FIG. 16 demonstrates an ablation catheter handle with tactile feedback system. At 600 the current generated from an accelerometer at the catheter tip is presented to Tacc where the current amplitude is A/D converted (translation function) as to derive a numerical score proportionate to the degree of catheter tip deformation and then D/A converted to generate a current at 620 that drives the tactile feedback system within the catheter handle CH. The degree of motion/vibration of the catheter handle. CH, is proportionate to the original degree of deformation/motion of the catheter tip. The translation function is implemented to determine the range of values.

FIG. 17 a illustrates how a transeptal puncture is performed; FIG. 17 b demonstrates how intracardiac pressures change as the catheter traverses the IAS between the RA and LA. Note how manometry data is lost for a number of cardiac cycles during the transeptal puncture and the exact location of the catheter tip is unknown. Tactile feedback from a piezoelectric transducer will provide the operator with sensory information indicative of the pressure transmitted to the catheter tip and thus the location on the catheter tip. FIG. 17 c illustrates how a Brokenbrough needle including piezoelectric material in its distal most portion can act as an accelerometer in accordance with the invention.

FIG. 17 d illustrates how the force, F, generated by an operator on the inserted ablation catheter relates to piezoelectric forces on the distal end of the catheter's accelerometer (I=current). At the asterisk, the force causes significantly less deformation of the catheter tip (when I=p) and an alert is triggered that notifies the operator that too much force is applied. A dampening mechanism within the catheter handle serves to reduce risk of perforation.

FIG. 17 e illustrates how this dampening apparatus, Damp, functions along the central axis of the catheter (double headed arrow).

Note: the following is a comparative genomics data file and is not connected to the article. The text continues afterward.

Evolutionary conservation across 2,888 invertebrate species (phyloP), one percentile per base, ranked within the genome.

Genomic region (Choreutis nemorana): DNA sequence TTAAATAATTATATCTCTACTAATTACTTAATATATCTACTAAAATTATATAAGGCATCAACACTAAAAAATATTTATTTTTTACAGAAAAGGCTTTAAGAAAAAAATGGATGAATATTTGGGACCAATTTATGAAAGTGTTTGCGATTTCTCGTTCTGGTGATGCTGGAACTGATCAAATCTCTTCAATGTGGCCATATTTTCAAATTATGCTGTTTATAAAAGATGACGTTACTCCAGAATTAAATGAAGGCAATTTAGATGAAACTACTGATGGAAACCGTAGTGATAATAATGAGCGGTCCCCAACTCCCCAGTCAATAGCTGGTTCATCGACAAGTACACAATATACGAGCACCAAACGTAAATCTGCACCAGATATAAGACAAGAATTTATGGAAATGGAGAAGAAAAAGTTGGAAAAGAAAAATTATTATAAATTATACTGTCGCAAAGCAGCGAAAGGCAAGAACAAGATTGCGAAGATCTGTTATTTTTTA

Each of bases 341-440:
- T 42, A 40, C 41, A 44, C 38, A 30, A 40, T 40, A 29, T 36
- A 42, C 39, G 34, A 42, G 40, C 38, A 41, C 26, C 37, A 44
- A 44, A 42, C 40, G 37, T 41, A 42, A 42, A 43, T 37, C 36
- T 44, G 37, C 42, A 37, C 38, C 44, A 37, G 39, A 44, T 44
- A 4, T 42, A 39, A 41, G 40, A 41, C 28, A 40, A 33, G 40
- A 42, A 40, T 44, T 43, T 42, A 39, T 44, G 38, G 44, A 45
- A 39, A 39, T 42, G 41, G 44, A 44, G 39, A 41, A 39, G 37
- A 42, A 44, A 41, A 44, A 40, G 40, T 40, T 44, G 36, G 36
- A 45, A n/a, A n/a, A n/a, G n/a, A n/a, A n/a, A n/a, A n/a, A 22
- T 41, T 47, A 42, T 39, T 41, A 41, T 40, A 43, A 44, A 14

FIG. 17 f illustrates an intracardiac tactile exploration system composed of whiskers W1-W4, centrally located—deployable ablation apparatus, RFA, and strain gauges, SG.

FIG. 17 g depicts an alternate intracardiac tactile exploration system design.

FIG. 18 depicts how different degrees of deformation of the piezoelectric transducer in FIG. 15 and ablation catheter system 16 and needle in 17 c translates into proportionate degrees of motion (rectified) of the catheter handle's tactile feedback system. The effects of a gradual, rapid and slow puncture of the IAS are demonstrated. For purposes of explanation and simplification, the top tracing illustrates how the motion of the accelerometer (in one dimension) above and below the axis of the catheter handle is rectified to move the tactile feedback system above a baseline (bottom tracing). More complex systems can be utilized with omnidirectional accelerometers and tactile feedback systems that provide a vibratory movement that resembles the motion of the catheter tip.

FIG. 19 illustrates how an intrinsic/extrinsic comparison apparatus function. 700 is any extrinsic apparatus such as an echocardiography machine. 750 is an intrinsic apparatus such as an implanted CRM device or catheter based system inserted into the patient for diagnostic/therapeutic purposes. 800 is the intrinsic/extrinsic apparatus that can be an integral part of an implanted device (dotted lined box) or a separate apparatus (solid line box). 850 represents a closed loop system that can be within an implanted device or other diagnostic/therapeutic equipment (e.g. ablation catheter apparatus). 900 and 950 is bi-directional wireless telemetry.


The methods described herein serve to optimize cardiac performance in patients with atrial arrhythmias. Intrinsic properties such as hematologic profiles, patient/family history, cardiac tissue velocity/displacement and intracardiac blood flow are combined with extrinsic properties such as anatomic and functional descriptors of the heart (e.g. cardiac chamber sizes/geometry, pulmonary vein anatomy) and measurements of systolic and diastolic cardiac performance (e.g. left ventricular function).

Referring to FIG. 1, intrinsic and extrinsic physiological properties, G, V, DI and M are collected and digitized by the Detection Apparatus, 100. Apparatus 100 may be an external unit, part of a device programmer or contained within an implanted device itself. Any number of properties may be input to 100. By way of example, G may be atrial size, V mean atrial appendage velocity, DI relates to atrial-ventricular and intra-ventricular dysynchrony and M severity of mitral regurgitation (MR) based on echocardiography or even cardiac acoustics (e.g. stethoscope) or externally located (extrinsic) or implanted (intrinsic) acoustical transducer. V can be derived intrinsically via lead based accelerometer derived indices of atrial tissue motion or echocardiographic determination of left atrial appendage mean velocity. Specific demographic information including prognostically relevant hematologic characteristics (e.g. concentration of specific clotting factors) may be entered into 100 as well. Internally derived properties may be analyzed and compared to analogous extrinsically derived physiological properties that are input into 100, as described in more detail below.